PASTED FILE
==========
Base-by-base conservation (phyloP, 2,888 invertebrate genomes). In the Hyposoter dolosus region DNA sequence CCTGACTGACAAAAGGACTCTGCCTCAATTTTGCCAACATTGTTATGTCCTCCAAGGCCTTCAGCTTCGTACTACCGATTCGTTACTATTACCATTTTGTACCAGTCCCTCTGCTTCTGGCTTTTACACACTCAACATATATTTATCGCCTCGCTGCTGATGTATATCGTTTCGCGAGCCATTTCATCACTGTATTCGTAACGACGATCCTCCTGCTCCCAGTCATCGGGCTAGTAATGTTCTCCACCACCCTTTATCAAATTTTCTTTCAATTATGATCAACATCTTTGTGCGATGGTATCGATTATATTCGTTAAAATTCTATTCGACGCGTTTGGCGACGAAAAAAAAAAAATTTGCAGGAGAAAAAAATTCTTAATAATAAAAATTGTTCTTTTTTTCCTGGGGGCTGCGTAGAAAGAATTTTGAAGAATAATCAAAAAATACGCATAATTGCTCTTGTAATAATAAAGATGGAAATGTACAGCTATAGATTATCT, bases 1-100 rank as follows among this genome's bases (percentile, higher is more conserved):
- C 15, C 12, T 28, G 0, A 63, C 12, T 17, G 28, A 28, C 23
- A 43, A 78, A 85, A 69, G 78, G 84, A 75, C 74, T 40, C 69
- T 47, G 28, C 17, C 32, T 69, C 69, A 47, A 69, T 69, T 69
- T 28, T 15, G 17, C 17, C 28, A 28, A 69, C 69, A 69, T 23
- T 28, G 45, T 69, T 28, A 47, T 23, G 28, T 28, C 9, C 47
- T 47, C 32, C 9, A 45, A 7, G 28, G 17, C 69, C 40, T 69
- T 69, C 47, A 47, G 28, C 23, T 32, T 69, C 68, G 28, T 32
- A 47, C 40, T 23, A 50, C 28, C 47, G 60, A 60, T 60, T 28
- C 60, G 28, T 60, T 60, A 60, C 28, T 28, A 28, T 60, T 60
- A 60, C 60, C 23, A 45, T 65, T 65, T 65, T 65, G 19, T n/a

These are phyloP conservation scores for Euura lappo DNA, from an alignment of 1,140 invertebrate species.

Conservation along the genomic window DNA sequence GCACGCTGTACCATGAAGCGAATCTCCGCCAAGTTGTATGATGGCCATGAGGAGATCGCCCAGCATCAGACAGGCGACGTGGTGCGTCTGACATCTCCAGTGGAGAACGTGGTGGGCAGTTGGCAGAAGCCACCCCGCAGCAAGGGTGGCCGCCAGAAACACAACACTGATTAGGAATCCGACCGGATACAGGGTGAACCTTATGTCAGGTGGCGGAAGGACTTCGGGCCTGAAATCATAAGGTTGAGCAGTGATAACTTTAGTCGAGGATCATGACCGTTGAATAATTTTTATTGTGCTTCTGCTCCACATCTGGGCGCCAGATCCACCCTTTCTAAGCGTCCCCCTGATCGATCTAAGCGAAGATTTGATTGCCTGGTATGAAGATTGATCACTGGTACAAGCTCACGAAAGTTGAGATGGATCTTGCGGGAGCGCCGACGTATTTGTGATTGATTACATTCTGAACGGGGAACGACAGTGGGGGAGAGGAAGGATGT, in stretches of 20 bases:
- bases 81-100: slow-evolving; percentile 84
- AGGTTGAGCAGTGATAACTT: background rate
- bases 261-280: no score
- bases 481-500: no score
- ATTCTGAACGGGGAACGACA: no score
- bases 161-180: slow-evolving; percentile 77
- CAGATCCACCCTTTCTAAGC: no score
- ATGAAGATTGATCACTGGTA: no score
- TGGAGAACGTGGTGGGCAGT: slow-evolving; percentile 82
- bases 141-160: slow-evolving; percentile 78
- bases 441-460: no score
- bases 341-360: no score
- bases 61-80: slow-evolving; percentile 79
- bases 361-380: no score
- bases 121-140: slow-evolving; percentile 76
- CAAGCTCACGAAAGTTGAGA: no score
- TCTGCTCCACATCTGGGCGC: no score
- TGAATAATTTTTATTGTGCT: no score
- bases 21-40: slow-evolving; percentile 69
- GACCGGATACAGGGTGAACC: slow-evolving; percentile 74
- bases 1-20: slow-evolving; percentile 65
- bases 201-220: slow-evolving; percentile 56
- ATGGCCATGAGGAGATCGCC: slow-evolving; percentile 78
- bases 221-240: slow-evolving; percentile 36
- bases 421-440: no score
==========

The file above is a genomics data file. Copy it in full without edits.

Base-by-base conservation (phyloP, 2,888 invertebrate genomes). In the Hyposoter dolosus region DNA sequence CCTGACTGACAAAAGGACTCTGCCTCAATTTTGCCAACATTGTTATGTCCTCCAAGGCCTTCAGCTTCGTACTACCGATTCGTTACTATTACCATTTTGTACCAGTCCCTCTGCTTCTGGCTTTTACACACTCAACATATATTTATCGCCTCGCTGCTGATGTATATCGTTTCGCGAGCCATTTCATCACTGTATTCGTAACGACGATCCTCCTGCTCCCAGTCATCGGGCTAGTAATGTTCTCCACCACCCTTTATCAAATTTTCTTTCAATTATGATCAACATCTTTGTGCGATGGTATCGATTATATTCGTTAAAATTCTATTCGACGCGTTTGGCGACGAAAAAAAAAAAATTTGCAGGAGAAAAAAATTCTTAATAATAAAAATTGTTCTTTTTTTCCTGGGGGCTGCGTAGAAAGAATTTTGAAGAATAATCAAAAAATACGCATAATTGCTCTTGTAATAATAAAGATGGAAATGTACAGCTATAGATTATCT, bases 1-100 rank as follows among this genome's bases (percentile, higher is more conserved):
- C 15, C 12, T 28, G 0, A 63, C 12, T 17, G 28, A 28, C 23
- A 43, A 78, A 85, A 69, G 78, G 84, A 75, C 74, T 40, C 69
- T 47, G 28, C 17, C 32, T 69, C 69, A 47, A 69, T 69, T 69
- T 28, T 15, G 17, C 17, C 28, A 28, A 69, C 69, A 69, T 23
- T 28, G 45, T 69, T 28, A 47, T 23, G 28, T 28, C 9, C 47
- T 47, C 32, C 9, A 45, A 7, G 28, G 17, C 69, C 40, T 69
- T 69, C 47, A 47, G 28, C 23, T 32, T 69, C 68, G 28, T 32
- A 47, C 40, T 23, A 50, C 28, C 47, G 60, A 60, T 60, T 28
- C 60, G 28, T 60, T 60, A 60, C 28, T 28, A 28, T 60, T 60
- A 60, C 60, C 23, A 45, T 65, T 65, T 65, T 65, G 19, T n/a

These are phyloP conservation scores for Euura lappo DNA, from an alignment of 1,140 invertebrate species.

Conservation along the genomic window DNA sequence GCACGCTGTACCATGAAGCGAATCTCCGCCAAGTTGTATGATGGCCATGAGGAGATCGCCCAGCATCAGACAGGCGACGTGGTGCGTCTGACATCTCCAGTGGAGAACGTGGTGGGCAGTTGGCAGAAGCCACCCCGCAGCAAGGGTGGCCGCCAGAAACACAACACTGATTAGGAATCCGACCGGATACAGGGTGAACCTTATGTCAGGTGGCGGAAGGACTTCGGGCCTGAAATCATAAGGTTGAGCAGTGATAACTTTAGTCGAGGATCATGACCGTTGAATAATTTTTATTGTGCTTCTGCTCCACATCTGGGCGCCAGATCCACCCTTTCTAAGCGTCCCCCTGATCGATCTAAGCGAAGATTTGATTGCCTGGTATGAAGATTGATCACTGGTACAAGCTCACGAAAGTTGAGATGGATCTTGCGGGAGCGCCGACGTATTTGTGATTGATTACATTCTGAACGGGGAACGACAGTGGGGGAGAGGAAGGATGT, in stretches of 20 bases:
- bases 81-100: slow-evolving; percentile 84
- AGGTTGAGCAGTGATAACTT: background rate
- bases 261-280: no score
- bases 481-500: no score
- ATTCTGAACGGGGAACGACA: no score
- bases 161-180: slow-evolving; percentile 77
- CAGATCCACCCTTTCTAAGC: no score
- ATGAAGATTGATCACTGGTA: no score
- TGGAGAACGTGGTGGGCAGT: slow-evolving; percentile 82
- bases 141-160: slow-evolving; percentile 78
- bases 441-460: no score
- bases 341-360: no score
- bases 61-80: slow-evolving; percentile 79
- bases 361-380: no score
- bases 121-140: slow-evolving; percentile 76
- CAAGCTCACGAAAGTTGAGA: no score
- TCTGCTCCACATCTGGGCGC: no score
- TGAATAATTTTTATTGTGCT: no score
- bases 21-40: slow-evolving; percentile 69
- GACCGGATACAGGGTGAACC: slow-evolving; percentile 74
- bases 1-20: slow-evolving; percentile 65
- bases 201-220: slow-evolving; percentile 56
- ATGGCCATGAGGAGATCGCC: slow-evolving; percentile 78
- bases 221-240: slow-evolving; percentile 36
- bases 421-440: no score